By Elizabeth Rosenthal
Jean-Louis Le Moigne/Photo Researchers
STANWELL, England — The evening started peacefully enough at Long Lane Recreation Park in the western suburbs of London, disturbed only by the occasional rumble of a distant jet landing at Heathrow Airport. But just before sunset, five bright green missiles streaked through the air toward a row of poplars at the park’s edge.
Within minutes, hundreds more of the squawking birds — in formations 10, 20, 30 strong — had passed above the tidy homes and a cricket club, whizzing toward their nightly roost.
Individually, any of the rose-ringed parakeets could be the star of a DreamWorks film, electric green with bright pink beaks and the voluble personalities that have long made the tropical species a popular household pet. But for people who frequent the park or live nearby, the visceral experience is more like “The Birds” — albeit with more color and a much noisier soundtrack than the Hitchcock film.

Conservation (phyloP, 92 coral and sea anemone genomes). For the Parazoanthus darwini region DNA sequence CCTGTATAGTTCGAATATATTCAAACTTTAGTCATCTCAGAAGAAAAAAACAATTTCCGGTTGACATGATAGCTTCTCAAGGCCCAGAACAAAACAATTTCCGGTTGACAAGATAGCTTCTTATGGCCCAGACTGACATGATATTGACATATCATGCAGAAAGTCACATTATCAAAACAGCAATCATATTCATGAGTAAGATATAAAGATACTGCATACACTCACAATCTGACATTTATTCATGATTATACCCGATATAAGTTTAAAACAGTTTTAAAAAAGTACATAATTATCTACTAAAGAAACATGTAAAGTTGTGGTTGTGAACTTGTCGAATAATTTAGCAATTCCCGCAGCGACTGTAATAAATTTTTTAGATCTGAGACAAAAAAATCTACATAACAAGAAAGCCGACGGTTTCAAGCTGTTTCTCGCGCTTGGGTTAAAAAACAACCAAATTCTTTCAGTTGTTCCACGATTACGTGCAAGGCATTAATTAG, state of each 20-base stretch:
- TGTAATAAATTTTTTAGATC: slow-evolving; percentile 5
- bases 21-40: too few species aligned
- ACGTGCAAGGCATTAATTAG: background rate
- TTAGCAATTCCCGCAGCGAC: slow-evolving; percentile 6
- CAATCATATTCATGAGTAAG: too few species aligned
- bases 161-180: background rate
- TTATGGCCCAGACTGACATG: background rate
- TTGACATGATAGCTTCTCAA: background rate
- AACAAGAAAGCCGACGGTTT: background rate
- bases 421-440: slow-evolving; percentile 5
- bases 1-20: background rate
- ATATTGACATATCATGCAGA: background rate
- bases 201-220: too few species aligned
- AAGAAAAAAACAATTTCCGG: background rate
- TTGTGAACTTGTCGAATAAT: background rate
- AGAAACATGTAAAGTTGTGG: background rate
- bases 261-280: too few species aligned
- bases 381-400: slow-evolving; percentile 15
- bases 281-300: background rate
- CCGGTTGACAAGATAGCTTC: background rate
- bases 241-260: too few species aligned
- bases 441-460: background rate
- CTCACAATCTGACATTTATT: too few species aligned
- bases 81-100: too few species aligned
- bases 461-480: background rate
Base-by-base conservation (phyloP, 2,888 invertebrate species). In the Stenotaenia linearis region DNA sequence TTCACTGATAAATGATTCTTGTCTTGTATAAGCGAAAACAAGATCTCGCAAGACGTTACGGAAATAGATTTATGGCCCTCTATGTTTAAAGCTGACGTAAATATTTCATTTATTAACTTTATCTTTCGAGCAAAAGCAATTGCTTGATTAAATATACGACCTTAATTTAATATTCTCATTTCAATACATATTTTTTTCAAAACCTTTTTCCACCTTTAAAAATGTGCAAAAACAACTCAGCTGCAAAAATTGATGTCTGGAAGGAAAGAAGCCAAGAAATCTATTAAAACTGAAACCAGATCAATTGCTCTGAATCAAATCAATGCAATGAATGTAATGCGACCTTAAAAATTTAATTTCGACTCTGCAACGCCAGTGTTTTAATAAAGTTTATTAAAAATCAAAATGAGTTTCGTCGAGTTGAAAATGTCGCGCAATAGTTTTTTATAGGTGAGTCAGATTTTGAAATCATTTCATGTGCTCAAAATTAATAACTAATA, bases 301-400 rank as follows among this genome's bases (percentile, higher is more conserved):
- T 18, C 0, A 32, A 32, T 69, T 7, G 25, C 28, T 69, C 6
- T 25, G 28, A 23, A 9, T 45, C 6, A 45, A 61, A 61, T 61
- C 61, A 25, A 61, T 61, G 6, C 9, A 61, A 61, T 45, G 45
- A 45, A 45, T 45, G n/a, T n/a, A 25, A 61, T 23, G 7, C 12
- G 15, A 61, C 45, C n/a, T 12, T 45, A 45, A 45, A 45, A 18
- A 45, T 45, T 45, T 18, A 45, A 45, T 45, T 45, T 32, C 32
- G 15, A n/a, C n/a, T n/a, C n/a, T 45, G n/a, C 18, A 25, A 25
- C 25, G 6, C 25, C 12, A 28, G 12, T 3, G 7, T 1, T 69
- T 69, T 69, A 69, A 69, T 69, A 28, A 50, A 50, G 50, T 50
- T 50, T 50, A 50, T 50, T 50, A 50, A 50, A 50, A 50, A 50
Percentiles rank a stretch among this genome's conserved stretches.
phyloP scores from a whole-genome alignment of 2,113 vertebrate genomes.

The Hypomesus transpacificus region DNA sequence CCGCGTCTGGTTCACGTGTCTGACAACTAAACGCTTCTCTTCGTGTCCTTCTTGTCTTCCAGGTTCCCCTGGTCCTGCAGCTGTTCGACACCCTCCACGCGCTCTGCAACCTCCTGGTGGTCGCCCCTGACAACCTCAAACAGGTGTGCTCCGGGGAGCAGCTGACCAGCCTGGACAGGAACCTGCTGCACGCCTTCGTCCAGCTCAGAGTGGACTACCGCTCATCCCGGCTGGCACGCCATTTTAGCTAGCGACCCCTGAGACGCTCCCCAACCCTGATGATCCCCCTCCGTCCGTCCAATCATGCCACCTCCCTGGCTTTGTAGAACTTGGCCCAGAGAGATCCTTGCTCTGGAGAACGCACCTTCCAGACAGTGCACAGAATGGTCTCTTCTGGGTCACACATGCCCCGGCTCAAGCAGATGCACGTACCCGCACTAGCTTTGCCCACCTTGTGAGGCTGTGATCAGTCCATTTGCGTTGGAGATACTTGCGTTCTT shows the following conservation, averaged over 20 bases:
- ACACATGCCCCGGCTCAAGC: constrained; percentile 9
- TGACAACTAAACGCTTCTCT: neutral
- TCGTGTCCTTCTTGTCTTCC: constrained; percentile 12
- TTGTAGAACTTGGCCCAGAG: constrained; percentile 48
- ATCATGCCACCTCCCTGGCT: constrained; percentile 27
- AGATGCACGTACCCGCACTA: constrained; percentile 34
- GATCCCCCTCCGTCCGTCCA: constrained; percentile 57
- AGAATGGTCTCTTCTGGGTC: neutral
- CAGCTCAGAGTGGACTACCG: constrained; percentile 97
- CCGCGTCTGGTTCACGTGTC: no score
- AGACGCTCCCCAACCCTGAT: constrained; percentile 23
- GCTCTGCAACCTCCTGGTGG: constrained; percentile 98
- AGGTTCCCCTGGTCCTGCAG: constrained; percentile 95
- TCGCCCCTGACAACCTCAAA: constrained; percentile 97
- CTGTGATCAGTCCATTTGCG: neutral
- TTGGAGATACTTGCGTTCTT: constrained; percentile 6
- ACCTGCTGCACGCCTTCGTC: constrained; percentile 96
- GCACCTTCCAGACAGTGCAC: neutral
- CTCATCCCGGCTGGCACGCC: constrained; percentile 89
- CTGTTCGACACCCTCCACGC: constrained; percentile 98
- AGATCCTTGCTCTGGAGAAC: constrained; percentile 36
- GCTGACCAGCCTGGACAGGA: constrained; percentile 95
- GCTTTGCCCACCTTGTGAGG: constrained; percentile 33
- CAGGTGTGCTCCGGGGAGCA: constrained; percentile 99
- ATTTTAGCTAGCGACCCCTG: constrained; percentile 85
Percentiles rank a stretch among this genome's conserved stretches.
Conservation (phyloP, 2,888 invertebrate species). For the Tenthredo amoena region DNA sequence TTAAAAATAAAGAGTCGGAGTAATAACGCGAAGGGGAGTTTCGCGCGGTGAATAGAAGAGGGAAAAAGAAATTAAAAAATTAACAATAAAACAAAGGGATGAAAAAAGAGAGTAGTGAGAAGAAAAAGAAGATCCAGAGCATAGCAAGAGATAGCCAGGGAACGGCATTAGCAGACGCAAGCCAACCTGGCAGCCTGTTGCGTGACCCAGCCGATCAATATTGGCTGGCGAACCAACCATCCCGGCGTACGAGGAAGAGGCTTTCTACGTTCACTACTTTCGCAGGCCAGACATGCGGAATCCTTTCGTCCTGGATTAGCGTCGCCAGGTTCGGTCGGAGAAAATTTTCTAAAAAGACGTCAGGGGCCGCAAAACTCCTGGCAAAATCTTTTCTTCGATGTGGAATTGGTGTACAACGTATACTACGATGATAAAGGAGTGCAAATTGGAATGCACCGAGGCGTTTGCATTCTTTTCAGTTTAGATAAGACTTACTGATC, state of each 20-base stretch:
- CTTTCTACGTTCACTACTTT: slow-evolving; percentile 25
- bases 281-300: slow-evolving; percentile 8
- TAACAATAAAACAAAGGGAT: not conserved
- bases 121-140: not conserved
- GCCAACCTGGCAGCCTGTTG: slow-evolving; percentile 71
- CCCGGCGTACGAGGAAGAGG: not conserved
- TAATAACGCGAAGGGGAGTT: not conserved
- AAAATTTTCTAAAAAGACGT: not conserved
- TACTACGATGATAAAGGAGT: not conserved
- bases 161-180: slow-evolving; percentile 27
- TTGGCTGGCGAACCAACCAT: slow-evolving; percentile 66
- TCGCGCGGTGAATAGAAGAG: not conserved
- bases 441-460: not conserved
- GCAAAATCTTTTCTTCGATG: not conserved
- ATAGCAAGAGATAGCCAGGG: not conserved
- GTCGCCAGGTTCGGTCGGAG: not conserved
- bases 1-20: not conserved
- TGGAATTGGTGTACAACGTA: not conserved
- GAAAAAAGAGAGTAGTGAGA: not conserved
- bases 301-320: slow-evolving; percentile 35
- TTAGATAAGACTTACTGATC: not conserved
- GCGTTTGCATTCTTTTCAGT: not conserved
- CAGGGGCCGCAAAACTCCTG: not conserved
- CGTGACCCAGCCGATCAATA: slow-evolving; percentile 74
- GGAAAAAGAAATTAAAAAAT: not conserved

Native to the Indian subcontinent and sub-Saharan Africa, the rose-ringed parakeet is enjoying a population explosion in many London suburbs, turning a once-exotic bird into a notorious pest that awakens children, monopolizes garden bird feeders and might even threaten British crops.
One rough estimate put the population in Britain at 30,000 a few years ago, up from only 1,500 in 1995. Researchers at Imperial College London are now trying a more scientific census through its Project Parakeet, which enlisted volunteer birders around the country for simultaneous counts on a recent Sunday evening.
To read more see The New York Times: http://www.nytimes.com/2011/05/14/science/earth/14parakeet.html?_r=2&emc=tnt&tntemail1=y